B/R's Matt Miller notes:

    It's fun to imagine how dominant Jordan Tripp could have been at a major program or even at Montana if used better. A fluid, impressive athlete in space, Tripp was never unleashed on the offense. His numbers may not be special, but his upside is.

    Tripp is an attacking player off the edge, and I see a future NFL starter in his range, instincts and three-down ability as a linebacker.

    Tripp's game embodies shades of Kiko Alonso's of the Buffalo Bills. Buffalo's ball hawk is slightly bigger, and his on-field repertoire was more polished when exiting Oregon. However, gauging by their combine results, Tripp owns the athletic edge and, unlike Alonso, doesn't bear any off-field concerns. 

    As of now, Montana's mid-round prospect is best suited at the "Will" position (weak-side inside linebacker), behind Derrick Johnson. If Tripp dedicates an offseason to beefing up in the weight room and soaking in knowledge, a 3-4 team could also experiment with him as the "Mike" (middle linebacker).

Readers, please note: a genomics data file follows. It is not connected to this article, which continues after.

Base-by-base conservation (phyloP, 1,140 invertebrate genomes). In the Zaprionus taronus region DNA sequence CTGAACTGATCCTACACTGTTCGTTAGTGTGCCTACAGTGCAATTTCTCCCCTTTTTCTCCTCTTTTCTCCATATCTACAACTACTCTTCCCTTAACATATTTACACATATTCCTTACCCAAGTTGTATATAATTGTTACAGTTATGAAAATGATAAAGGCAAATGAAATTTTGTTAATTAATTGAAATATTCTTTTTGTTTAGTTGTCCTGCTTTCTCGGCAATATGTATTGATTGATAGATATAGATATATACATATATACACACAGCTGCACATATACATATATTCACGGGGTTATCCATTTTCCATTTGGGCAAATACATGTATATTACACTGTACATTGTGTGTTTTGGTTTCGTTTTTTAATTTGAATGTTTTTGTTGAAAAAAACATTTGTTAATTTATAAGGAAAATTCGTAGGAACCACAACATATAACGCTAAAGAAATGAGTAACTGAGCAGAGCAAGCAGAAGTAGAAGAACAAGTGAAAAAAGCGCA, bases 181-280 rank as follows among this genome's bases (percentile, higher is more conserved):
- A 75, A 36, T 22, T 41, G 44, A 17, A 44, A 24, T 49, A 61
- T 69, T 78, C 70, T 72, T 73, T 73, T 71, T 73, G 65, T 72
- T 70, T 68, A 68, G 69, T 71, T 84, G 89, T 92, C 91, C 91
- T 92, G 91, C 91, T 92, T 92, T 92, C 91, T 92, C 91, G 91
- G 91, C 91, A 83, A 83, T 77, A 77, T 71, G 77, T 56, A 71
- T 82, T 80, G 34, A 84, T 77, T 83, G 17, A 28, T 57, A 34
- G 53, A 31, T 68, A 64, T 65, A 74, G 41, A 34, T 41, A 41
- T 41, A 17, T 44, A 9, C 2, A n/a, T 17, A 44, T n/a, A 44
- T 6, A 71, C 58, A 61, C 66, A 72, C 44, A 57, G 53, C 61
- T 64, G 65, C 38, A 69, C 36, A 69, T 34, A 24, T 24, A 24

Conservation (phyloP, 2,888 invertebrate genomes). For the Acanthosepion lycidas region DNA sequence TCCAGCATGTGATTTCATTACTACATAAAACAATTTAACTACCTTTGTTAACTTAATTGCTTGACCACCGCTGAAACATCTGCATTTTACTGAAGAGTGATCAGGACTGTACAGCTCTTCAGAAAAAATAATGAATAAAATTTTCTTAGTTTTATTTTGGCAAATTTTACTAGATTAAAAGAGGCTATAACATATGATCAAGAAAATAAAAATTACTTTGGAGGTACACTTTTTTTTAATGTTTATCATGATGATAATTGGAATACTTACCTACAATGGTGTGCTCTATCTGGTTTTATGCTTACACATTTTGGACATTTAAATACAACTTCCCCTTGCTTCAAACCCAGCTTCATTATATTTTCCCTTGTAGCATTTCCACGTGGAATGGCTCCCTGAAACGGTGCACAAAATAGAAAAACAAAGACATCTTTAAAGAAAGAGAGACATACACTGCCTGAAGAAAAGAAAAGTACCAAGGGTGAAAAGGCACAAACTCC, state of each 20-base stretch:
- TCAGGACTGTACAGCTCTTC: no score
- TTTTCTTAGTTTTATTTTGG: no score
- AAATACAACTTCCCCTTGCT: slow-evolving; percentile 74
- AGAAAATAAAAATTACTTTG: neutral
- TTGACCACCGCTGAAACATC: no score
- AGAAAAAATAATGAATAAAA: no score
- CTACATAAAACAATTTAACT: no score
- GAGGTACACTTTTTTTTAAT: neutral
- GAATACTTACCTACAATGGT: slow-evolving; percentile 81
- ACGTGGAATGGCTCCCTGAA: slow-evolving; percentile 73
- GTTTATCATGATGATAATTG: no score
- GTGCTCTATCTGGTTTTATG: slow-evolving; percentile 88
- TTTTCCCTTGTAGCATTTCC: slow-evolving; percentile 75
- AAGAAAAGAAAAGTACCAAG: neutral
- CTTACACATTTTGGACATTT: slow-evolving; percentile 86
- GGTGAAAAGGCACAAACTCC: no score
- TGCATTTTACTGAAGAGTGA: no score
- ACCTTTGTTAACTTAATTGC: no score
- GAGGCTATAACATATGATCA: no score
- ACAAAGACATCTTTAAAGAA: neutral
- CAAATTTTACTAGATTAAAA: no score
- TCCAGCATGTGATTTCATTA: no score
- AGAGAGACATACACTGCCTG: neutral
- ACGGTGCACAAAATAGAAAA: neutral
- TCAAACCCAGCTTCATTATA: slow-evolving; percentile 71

The heart of Kansas City's defense is desperate for depth, and Tripp is an athletic, instinctive interior missile who can, in due time, become a respected starter. 


    Measurements: 6'3", 234 lbs. 

    40-Yard Dash: 4.67 seconds

    20-Yard Shuttle: 3.96 seconds

    Three-Cone Drill: 6.89 seconds

    Vertical: 37.5"

    Bench Press (225 lbs.): 22 reps


    Honorable Mentions

    WR Josh Huff (Oregon), WR Cody Latimer (Indiana), G Anthony Steen (Alabama), OLB Adrian Hubbard (Alabama), CB E.J. Gaines (Missouri), CB Ross Cockrell (Duke), FS Marqueston Huff (Wyoming), FS Dion Bailey (USC)

Round 3 (No. 87): Terrence Brooks, FS, Florida State